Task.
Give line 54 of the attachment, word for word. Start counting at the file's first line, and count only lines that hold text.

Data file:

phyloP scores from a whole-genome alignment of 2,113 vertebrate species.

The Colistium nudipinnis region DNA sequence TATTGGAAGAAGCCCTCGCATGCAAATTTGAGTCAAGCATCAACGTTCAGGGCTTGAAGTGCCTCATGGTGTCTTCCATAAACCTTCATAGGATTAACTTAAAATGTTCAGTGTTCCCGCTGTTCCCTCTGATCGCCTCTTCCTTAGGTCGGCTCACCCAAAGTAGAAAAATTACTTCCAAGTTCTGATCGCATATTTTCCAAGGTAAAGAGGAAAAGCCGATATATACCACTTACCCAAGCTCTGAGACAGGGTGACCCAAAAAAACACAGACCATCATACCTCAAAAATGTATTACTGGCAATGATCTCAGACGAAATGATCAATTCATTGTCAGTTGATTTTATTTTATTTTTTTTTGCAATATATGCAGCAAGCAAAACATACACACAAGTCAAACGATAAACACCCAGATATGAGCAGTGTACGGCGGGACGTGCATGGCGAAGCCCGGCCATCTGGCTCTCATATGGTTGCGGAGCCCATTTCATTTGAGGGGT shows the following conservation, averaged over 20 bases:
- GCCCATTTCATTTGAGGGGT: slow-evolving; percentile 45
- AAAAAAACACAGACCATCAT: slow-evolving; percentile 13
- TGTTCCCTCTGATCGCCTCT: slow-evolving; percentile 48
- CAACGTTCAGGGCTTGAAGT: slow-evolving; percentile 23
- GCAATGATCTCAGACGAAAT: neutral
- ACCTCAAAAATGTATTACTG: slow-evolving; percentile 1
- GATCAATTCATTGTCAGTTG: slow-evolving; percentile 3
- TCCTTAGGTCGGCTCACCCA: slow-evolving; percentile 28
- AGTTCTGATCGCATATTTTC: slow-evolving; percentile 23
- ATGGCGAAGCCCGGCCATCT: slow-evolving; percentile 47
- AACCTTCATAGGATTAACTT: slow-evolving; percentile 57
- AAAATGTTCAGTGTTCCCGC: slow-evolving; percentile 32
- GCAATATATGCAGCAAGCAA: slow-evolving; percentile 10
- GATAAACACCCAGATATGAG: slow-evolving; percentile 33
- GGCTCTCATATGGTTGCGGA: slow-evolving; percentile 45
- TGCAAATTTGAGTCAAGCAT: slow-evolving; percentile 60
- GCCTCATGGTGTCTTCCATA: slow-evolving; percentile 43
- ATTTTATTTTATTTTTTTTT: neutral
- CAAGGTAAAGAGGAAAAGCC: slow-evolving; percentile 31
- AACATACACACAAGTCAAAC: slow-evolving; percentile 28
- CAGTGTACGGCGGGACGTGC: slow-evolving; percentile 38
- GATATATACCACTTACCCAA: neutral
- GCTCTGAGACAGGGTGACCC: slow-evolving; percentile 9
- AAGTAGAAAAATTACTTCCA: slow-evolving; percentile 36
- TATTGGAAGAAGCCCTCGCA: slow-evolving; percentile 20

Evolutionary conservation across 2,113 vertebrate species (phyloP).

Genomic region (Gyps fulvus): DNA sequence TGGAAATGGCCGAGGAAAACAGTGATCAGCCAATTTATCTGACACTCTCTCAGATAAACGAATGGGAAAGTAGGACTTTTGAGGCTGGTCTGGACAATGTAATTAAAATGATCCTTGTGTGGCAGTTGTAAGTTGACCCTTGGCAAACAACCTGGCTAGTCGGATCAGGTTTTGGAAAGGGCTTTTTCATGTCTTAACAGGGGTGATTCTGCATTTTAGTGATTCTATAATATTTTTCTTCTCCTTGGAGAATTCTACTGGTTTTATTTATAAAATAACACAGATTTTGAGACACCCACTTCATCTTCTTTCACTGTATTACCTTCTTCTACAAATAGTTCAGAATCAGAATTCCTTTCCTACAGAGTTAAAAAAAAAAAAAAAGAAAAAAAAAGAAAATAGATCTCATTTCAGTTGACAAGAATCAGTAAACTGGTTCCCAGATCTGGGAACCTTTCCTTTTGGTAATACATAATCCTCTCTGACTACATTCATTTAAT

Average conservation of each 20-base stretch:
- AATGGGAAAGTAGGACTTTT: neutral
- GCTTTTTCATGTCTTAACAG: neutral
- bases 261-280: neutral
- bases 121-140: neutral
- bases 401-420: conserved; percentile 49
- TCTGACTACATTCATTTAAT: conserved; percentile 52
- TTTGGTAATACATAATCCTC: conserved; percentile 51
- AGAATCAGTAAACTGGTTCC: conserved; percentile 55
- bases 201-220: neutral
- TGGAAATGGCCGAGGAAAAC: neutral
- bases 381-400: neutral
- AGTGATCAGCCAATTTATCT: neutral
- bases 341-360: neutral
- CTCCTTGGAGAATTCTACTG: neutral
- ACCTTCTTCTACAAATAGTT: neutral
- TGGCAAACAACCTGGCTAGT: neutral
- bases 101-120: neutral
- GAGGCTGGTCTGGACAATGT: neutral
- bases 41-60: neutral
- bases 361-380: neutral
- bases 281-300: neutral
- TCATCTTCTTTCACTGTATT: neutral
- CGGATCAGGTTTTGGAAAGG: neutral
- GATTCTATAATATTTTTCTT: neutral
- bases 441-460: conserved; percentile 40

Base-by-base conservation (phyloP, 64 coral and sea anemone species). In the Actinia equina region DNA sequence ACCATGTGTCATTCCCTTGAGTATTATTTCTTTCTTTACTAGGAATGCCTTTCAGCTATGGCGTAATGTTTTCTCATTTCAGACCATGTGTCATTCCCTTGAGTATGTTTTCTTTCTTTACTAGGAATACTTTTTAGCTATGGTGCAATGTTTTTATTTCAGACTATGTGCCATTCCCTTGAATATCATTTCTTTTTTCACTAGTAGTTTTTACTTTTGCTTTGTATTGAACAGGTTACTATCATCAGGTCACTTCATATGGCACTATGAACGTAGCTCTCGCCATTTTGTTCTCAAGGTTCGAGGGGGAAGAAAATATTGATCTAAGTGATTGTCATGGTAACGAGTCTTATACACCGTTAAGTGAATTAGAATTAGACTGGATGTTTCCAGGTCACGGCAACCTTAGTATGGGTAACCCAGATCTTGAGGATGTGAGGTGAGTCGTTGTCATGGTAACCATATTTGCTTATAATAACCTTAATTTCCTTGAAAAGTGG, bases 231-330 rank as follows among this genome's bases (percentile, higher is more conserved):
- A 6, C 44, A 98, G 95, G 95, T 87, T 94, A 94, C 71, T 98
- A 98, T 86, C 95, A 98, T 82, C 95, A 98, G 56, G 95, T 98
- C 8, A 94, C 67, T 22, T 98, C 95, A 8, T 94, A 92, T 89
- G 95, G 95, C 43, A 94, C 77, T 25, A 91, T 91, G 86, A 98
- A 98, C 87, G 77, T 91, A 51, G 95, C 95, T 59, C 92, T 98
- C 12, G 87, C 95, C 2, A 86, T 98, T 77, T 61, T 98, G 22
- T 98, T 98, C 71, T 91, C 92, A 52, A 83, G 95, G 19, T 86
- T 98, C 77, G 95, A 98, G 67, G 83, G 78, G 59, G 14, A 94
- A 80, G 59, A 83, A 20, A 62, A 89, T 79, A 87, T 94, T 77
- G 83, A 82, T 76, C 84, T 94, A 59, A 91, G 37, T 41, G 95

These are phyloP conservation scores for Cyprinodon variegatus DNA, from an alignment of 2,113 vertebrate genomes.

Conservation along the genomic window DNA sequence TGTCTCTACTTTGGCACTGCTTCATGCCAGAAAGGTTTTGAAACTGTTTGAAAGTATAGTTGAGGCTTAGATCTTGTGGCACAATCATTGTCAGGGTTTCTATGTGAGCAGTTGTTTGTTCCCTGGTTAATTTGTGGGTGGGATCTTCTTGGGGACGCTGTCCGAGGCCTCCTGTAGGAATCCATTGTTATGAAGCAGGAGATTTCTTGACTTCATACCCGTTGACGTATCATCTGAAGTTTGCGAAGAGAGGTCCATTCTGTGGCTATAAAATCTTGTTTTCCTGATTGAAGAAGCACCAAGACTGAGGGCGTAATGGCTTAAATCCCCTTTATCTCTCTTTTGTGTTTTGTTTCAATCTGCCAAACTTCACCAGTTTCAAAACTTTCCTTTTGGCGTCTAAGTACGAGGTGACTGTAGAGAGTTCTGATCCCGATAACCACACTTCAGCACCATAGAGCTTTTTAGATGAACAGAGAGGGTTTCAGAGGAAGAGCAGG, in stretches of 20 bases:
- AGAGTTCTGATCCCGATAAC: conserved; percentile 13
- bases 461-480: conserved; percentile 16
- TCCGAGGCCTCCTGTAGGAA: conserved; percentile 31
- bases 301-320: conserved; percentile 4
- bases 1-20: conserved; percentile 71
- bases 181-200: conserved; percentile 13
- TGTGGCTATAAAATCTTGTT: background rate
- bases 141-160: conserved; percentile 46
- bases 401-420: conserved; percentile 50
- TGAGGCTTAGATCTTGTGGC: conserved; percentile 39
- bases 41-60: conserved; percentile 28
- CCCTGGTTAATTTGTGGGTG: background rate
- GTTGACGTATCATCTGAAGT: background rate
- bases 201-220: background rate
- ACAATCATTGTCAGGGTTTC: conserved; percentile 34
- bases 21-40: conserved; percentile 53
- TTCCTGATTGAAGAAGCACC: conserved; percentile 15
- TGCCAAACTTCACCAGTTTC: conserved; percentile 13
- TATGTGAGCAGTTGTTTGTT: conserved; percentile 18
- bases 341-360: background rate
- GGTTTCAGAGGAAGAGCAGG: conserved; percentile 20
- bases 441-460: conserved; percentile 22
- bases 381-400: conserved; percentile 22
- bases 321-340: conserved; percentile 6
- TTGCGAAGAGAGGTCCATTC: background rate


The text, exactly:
- GATTCTATAATATTTTTCTT: neutral